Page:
Tanzania consists of three geographic zones, comprising a narrow coastal littoral along the Indian ocean seaboard, a vast interior plateau and the lakes and mountains of the Great Rift Valley, and the highland ecologies of north, south and central.
Annual Temperatures and Rainfall as recorded in Zanzibar
Annual Temperatures and Rainfall as recorded in Arusha
Coast: The coastal zone ranges from between 10 to 40 miles in depth, and several river extensions, estuarine ecologies and the archipelago feature that includes Zanzibar, Pemba and Mafia Islands. Ecologically the coast is a high rainfall zone and enjoys a lush growth of palms, mangrove and riparian and estuarine forest.
Plateau: The central plateau of Tanzania extends of most of the landmass of the nation and is dissected in two places by branches of the Great Rift Valley. The two branches merge north of Lake Nyasa, with the western branch comprising Lake Tanganyika and the eastern branch extending through central Tanzania, and including the Rubehu and Uluguru Mountains, to Kilimanjaro and Mount Meru in the north.
The plateau also includes the Southern Highlands, or Livingstone mountain range along the northeast shore of Lake Malawi. The Great Lakes structure provides for a massive lakeside ecology that runs from Lake Malawi in the south, up the entire length of Lake Tanganyika and includes the southern half of Lake Victoria Nyanza in the north. The vast central plain is known as the Maasai Steppe, with the Serengeti plain situated above the rift Valley escarpment, bordered by the volcanic region of Ngorongoro Conservation Area and the Kilimanjaro/Mount Meru complex.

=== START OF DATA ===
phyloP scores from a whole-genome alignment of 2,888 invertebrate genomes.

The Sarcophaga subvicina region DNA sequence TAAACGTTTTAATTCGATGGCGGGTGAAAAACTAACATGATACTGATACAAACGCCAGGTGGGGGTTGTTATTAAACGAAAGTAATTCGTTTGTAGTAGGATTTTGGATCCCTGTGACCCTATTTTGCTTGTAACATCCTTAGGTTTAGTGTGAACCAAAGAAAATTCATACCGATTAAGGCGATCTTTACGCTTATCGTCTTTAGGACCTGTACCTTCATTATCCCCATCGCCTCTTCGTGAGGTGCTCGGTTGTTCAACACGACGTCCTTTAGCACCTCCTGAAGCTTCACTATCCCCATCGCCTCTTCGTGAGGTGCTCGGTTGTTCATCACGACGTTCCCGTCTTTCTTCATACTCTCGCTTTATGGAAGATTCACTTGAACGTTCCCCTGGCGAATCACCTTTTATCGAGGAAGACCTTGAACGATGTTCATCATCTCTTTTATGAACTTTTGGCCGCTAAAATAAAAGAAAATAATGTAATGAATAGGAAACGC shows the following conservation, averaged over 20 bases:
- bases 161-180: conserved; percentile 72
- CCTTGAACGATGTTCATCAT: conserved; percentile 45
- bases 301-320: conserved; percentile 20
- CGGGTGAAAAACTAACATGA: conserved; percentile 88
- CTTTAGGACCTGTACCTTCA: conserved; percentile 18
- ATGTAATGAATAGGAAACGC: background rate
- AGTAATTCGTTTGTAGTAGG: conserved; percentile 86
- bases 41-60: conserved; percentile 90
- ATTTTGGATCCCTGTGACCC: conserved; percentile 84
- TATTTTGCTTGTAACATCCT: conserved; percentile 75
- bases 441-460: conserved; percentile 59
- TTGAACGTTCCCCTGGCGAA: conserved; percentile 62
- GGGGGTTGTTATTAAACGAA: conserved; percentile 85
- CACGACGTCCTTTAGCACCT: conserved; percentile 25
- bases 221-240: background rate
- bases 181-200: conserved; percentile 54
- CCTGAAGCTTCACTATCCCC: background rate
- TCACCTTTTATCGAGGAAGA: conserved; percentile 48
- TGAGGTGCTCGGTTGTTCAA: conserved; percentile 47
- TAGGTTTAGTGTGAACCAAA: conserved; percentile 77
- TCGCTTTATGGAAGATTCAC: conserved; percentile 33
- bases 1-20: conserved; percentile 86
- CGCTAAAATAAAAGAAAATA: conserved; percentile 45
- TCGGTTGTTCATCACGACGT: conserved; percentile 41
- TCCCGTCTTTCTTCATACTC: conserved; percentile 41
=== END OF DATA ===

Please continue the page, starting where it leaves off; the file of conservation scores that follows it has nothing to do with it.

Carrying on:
Mountains: The principal mountain in Tanzania is Kilimanjaro, a freestanding volcanic cone and the highest point in Africa, accompanied by its sister peak Mount Meru, and several volcanic features associated with the Great Rift Valley escarpment. Smaller mountain complexes include the Pare Mountains in the northeast, the Nguru and Uluguru Mountains in the east, the Livingstone and Kipengere Ranges of the south, the central Rubeho Range and the Mahale Hills in the west.
These are usually high rainfall areas with a higher incidence of ecological diversity and generally areas of high population and intensive agriculture.
Tanzania has no major river systems, but smaller rivers include the Pangani and Rovuma Rivers which flow into the Indian Ocean, the Malagarasi which flows west into lake Tanganyika, and the Kagera which forms the border with Rwanda.
The climate of Tanzania varies according the geographic zones, but in a nutshell it is universally hot and humid at the coast, with the heat and humid increasing between November and March. Rainfall peaks in April and May, with a second surge between Nov and Dec.
Further inland the climate becomes more temperate, although hot and dry are the adjectives most commonly used to describe it. The peak tourist season is usually between January and February when the warm and dry weather is most attractive and when overland travel is least problematic.
Zanzibar enjoys a warm climate year round that is tempered by the cool sea breezes that have for centuries rendered this a most pleasant and popular place of settlement. Between April and May is the best time to avoid Zanzibar, since this is the peak of the wet season.